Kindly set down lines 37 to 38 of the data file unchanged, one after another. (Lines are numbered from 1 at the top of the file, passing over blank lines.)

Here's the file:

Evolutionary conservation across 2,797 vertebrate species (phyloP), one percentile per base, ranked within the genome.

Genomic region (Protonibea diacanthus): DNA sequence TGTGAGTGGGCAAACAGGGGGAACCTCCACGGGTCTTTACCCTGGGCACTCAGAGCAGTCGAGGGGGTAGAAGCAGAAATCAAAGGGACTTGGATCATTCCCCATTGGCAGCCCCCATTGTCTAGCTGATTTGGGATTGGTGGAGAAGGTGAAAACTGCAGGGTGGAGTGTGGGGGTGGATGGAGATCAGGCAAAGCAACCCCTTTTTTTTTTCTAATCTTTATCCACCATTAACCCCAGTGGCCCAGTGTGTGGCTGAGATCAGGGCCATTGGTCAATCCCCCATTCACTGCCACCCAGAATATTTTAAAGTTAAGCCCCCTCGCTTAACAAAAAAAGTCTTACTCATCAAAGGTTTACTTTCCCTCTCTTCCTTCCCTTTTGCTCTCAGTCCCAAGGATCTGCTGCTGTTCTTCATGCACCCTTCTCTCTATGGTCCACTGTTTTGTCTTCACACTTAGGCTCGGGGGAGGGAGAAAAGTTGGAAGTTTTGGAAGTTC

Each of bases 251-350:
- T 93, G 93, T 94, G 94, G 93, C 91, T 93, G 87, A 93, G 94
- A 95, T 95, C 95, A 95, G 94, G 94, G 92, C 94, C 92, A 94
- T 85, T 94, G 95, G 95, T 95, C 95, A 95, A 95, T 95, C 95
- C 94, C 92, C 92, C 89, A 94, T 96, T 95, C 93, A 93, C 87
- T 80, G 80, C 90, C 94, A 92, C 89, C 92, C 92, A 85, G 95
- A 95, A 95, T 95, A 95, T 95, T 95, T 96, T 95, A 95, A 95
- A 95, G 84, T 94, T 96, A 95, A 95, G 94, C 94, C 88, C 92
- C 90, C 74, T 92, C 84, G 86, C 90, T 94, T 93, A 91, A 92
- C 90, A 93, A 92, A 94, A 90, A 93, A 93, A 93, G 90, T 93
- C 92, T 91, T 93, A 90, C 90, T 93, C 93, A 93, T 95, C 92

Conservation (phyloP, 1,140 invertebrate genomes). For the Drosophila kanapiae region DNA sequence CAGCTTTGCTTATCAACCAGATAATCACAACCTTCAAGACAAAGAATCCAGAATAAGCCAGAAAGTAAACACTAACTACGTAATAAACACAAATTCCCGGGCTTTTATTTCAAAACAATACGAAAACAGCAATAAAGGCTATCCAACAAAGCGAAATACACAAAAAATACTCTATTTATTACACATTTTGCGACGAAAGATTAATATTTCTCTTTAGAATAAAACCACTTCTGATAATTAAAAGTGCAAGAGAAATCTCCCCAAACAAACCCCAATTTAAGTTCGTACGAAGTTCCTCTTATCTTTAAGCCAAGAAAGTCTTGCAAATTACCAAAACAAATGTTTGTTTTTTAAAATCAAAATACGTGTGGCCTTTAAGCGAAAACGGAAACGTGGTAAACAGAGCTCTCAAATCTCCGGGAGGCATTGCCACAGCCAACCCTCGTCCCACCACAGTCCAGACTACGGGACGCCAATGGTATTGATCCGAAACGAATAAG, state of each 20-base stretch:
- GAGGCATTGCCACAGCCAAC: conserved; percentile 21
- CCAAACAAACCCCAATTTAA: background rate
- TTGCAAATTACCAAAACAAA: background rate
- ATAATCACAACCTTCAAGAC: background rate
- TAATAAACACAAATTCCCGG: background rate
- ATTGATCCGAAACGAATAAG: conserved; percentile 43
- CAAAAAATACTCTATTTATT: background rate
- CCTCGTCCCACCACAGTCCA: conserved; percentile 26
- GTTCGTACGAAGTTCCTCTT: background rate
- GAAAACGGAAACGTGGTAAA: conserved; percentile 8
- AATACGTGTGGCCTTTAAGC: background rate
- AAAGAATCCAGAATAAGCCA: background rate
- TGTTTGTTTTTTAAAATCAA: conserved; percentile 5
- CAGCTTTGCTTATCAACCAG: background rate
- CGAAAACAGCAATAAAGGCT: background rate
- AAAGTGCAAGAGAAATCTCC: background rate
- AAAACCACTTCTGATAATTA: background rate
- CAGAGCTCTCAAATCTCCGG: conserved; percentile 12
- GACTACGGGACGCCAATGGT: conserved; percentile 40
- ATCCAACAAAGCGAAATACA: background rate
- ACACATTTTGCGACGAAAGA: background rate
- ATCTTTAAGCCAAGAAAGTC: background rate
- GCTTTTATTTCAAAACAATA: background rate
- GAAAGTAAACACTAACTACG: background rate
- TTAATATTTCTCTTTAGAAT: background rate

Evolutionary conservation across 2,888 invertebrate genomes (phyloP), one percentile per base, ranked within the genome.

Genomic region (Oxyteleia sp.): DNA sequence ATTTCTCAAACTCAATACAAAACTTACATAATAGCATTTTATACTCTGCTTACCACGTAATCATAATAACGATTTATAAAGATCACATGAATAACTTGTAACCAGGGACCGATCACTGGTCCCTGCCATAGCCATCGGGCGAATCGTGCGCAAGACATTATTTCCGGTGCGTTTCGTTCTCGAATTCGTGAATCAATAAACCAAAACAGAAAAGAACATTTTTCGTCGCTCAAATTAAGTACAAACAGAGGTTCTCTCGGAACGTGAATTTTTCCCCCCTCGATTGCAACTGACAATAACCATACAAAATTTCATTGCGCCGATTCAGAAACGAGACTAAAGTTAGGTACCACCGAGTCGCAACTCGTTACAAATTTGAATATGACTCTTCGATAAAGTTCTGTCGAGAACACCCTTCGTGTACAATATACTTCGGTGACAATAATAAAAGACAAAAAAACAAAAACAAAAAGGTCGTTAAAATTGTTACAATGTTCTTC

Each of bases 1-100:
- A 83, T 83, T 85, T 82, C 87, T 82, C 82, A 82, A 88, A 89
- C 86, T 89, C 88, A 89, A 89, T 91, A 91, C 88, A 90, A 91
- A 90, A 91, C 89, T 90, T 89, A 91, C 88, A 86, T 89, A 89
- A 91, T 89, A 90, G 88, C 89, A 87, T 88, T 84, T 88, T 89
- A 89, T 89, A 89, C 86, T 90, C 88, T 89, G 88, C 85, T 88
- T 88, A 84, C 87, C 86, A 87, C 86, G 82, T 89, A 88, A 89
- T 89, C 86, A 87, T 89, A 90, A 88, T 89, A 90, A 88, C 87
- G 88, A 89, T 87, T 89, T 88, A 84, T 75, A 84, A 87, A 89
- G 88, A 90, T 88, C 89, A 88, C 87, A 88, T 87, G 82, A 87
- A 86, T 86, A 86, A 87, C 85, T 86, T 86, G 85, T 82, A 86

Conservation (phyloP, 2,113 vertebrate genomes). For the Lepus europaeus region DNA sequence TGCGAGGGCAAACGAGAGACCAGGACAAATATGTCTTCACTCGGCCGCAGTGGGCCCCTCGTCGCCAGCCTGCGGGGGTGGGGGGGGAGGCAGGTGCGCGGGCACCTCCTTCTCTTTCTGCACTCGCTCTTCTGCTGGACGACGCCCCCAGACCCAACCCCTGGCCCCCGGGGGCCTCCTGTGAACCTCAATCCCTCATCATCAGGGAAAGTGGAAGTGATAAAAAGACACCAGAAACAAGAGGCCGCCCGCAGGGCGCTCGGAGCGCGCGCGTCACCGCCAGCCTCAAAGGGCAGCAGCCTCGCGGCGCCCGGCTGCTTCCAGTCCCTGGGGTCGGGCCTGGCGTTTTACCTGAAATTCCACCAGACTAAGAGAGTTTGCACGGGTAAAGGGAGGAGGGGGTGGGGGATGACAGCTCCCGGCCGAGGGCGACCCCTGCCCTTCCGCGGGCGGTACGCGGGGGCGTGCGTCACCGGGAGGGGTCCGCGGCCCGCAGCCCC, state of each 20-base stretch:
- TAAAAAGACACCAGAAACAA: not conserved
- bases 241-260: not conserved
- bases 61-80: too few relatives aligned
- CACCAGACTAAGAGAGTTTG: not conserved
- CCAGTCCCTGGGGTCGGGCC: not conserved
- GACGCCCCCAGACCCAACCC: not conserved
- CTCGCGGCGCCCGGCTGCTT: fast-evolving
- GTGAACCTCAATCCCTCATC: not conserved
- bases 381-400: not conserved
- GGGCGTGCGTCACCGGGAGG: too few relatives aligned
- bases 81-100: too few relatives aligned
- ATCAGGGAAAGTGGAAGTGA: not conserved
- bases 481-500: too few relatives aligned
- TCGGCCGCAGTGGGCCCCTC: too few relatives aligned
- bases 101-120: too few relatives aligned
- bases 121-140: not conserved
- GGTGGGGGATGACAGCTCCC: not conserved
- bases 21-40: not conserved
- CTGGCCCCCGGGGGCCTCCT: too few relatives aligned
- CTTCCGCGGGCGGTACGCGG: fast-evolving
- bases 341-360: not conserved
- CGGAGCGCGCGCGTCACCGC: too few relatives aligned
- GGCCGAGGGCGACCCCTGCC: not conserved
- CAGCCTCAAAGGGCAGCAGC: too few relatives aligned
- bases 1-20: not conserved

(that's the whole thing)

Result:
- GCTTTTATTTCAAAACAATA: background rate
- GAAAGTAAACACTAACTACG: background rate